Many companies will charge a fee for performing a leak test. Even if a propane company does not charge for a leak test, it costs the company time and money. Cold weather brings about increased gas usage and because more propane customers run out of gas during these cold spells, propane delivery personnel perform more leak tests. If leaks are discovered during a leak test, the driver has to fix the leak(s) before filling the tank. These repairs can sometimes take an hour or more leaving the driver with less time to complete his deliveries. If the propane company is busy performing leak tests and repairs, they are not delivering as much gas as they could or should be. This sometimes results in lost customers and decreased output. Leak testing is required but costs a propane company more in time to test and repair a gas system than they could make by delivering the much needed propane to cold customers. Even if the propane company charges a hefty price for a leak test, consider it a positive thing. A propane company that is trying to deter consumers from running out of gas is taking an active stance in protecting the propane industry and its customers.

Toolsmith
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Well, I've never run out...

Well, I've never run out... so that probably explains why I have not encountered the test. I guess they check... and if the tank has pressure, no test is required.

Robert Reed
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Joined: 11/08/2007 - 1:53pm
I bought a camp last fall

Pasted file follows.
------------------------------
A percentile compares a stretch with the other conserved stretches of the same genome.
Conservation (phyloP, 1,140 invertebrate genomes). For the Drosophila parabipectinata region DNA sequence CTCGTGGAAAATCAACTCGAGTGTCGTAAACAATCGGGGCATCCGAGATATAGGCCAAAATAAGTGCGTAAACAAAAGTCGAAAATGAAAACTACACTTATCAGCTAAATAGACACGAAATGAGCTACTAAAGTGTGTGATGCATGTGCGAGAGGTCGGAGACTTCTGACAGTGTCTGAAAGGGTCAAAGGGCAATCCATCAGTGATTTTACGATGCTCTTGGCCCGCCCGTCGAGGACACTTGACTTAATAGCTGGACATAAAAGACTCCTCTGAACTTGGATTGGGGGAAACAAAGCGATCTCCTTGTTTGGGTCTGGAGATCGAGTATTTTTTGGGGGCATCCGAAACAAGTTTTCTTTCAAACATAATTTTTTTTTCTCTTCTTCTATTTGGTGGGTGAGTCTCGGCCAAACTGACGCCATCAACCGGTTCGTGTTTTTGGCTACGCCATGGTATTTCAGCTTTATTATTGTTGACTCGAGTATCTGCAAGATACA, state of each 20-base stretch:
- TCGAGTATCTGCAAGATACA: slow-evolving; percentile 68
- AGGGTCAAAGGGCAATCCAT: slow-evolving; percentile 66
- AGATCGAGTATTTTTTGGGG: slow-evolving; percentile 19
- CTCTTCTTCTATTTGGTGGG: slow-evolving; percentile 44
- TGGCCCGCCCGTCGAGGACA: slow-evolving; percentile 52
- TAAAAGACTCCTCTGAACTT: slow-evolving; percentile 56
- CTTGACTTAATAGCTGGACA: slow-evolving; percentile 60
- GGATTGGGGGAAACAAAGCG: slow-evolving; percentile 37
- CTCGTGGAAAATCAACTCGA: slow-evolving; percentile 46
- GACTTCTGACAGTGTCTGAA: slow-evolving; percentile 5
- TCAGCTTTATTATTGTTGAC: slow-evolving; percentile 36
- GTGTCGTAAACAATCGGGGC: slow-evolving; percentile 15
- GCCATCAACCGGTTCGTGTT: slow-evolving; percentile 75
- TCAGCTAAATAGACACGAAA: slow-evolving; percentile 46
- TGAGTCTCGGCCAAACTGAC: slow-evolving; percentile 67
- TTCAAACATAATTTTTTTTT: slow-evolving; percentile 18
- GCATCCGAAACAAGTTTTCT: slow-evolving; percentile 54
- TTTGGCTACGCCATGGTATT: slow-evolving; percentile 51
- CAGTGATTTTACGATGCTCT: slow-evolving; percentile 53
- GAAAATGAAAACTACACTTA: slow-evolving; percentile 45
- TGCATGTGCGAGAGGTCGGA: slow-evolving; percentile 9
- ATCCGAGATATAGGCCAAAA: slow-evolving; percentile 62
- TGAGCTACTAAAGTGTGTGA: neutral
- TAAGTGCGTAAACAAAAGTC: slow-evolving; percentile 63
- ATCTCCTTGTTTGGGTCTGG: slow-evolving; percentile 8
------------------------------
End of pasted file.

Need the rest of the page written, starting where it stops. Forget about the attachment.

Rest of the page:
I bought a camp last fall that has propane stove and heating..and when I signed up to change the billing from the previous owner they company came to the camp, inspected and replaced a couple valves and went through the stove and heating, - all as a courtesy to a new customer....I have no issues yet!

Tom C
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Joined: 01/03/2006 - 6:00pm
Seriously considered buying a

Seriously considered buying a 200 lb tank, but the delivery, installation, purging and testing would have put me in the $500 range. Companies charge $10 a month to rent the things, so it would have taken me 4 years to make back my investment. I have my own 100 lb tank at another location where I just use it to run a fireplace, but that was such a hassle to get companies to approve and fill it, and I don't have time for those games. Also, around here they don't give you a discount on filling your own tank and shopping for the best price doesn't work, and some places won't touch it if it is their own tank.

Plus, I don't have to worry about the tank date if it's the company's tank.

If you can get it set up with your supplier, then that's great - I know some people that have their own tank and will shop for the best price, but I haven't been able to get that to work for me.

johnw
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TomC owning your own tanks

TomC owning your own tanks and shopping for discount pricing usually only pays off if you are a volume user, 2500 gallons year and up.